ITHACA, N.Y. — Always the municipal bridesmaid, never the bride. Yesterday, the state announced that the village of Owego would be the regional recipient of its $10 million Downtown Redevelopment Initiative grant, leaving a disappointed Ithaca in its wake once again.

This makes the third occasion in which Ithaca has been passed over for the Southern Tier’s DRI grant. The grant applications are reviewed and the prize money rewarded by Empire State Development, the state government’s economic development wing. In the first year of the contest, Elmira was the recipient of the grant, and last year, Watkins Glen was the winner.

With Ithaca in this year’s group of also-rans are Binghamton, Endicott, Johnson City and Hornell. Binghamton and Ithaca are the only communities to have applied all three years.

No one is about to argue that the winners haven’t deserved it. Elmira’s economy is one of the worst-performing in the state and could use the boost, $10 million can go a lot further in little Watkins Glen than it can here, and Owego was devastated by floods brought on by the remnants of Tropical Storm Lee in 2011. Off record, local officials have groused that Ithaca might be a victim of its own economic success, drawing in enough outside investment that the state doesn’t feel the grant funds would be as worthwhile. It’s a belief that the Downtown Ithaca Alliance’s Executive Director Gary Ferguson quickly refuted with last year’s award, noting that the money could go a long way towards infrastructure improvements and encouraging new investment in downtown.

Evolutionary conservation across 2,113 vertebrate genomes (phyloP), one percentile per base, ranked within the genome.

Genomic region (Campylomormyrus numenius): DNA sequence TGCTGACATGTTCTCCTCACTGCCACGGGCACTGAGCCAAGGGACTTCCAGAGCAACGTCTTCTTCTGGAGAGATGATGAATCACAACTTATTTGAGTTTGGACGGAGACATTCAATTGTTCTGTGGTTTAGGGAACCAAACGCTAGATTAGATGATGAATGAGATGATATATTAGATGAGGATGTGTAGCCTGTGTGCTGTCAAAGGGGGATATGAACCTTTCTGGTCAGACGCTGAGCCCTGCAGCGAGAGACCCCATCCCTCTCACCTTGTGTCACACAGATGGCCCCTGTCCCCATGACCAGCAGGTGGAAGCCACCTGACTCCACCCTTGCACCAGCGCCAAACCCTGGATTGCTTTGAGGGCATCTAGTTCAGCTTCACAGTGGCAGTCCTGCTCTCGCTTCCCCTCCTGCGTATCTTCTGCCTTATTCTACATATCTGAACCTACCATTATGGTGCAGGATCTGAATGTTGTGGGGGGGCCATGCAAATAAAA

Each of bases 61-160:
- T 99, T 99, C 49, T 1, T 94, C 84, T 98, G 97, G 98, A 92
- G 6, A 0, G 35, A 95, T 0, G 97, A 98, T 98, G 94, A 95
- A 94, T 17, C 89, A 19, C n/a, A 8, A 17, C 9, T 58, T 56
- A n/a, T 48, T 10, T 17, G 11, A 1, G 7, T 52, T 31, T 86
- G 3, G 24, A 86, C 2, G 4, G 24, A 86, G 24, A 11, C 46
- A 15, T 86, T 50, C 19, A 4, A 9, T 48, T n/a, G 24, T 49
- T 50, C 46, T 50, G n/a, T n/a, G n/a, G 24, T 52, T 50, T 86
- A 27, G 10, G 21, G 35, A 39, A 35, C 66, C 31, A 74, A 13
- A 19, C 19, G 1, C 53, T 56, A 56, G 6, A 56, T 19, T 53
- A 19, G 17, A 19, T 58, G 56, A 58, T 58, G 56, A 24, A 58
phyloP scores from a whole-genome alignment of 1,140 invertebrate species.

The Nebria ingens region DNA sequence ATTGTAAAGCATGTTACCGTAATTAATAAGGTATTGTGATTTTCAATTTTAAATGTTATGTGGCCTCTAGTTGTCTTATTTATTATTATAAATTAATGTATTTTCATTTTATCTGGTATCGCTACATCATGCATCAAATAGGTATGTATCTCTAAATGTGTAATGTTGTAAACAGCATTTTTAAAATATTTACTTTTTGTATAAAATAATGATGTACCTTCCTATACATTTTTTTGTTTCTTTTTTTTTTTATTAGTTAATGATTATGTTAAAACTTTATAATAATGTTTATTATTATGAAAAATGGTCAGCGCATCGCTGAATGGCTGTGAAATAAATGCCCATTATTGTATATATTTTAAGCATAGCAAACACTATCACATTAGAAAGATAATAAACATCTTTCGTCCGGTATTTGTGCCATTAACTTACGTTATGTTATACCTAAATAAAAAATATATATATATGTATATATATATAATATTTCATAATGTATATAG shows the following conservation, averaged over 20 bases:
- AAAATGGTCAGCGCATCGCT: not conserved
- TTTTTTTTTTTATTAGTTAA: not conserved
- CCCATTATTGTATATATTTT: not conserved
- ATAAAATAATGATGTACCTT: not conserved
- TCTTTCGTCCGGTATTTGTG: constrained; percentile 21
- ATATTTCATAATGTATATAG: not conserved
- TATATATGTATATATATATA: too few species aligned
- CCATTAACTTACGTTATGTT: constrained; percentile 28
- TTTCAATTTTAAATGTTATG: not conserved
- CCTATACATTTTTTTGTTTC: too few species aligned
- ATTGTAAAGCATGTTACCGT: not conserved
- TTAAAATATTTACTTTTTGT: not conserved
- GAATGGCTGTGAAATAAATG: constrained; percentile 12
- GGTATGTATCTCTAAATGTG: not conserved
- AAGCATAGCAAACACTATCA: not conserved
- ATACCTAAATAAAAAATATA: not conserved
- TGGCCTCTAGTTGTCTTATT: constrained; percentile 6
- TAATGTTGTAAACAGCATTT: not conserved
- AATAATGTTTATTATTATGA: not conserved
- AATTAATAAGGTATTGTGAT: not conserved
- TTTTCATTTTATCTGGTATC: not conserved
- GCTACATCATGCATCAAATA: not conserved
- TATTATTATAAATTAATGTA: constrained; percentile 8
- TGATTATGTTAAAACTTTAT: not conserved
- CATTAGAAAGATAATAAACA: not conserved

In a provided statement, Ferguson stated “(i)t is disappointing we are yet again a runner up. We congratulate Owego and wish them well in their effort to improve their community.”

“The projects we pitched are important for our future. Without the support of a DRI program, we will need to redouble our efforts to secure other state funding to ensure they can get completed. Rebuilding our downtown parking infrastructure, diversifying and expanding our housing opportunities, creating a community conference center, and achieving the other projects in our proposal need to happen if we are to be the millennial gateway we aspire to in our application.”

A followup article will take a closer look at the application for Ithaca, with an analysis of the “sales pitch” and the intended use of funds.

Brian Crandall reports on housing and development for the Ithaca Voice. He can be reached at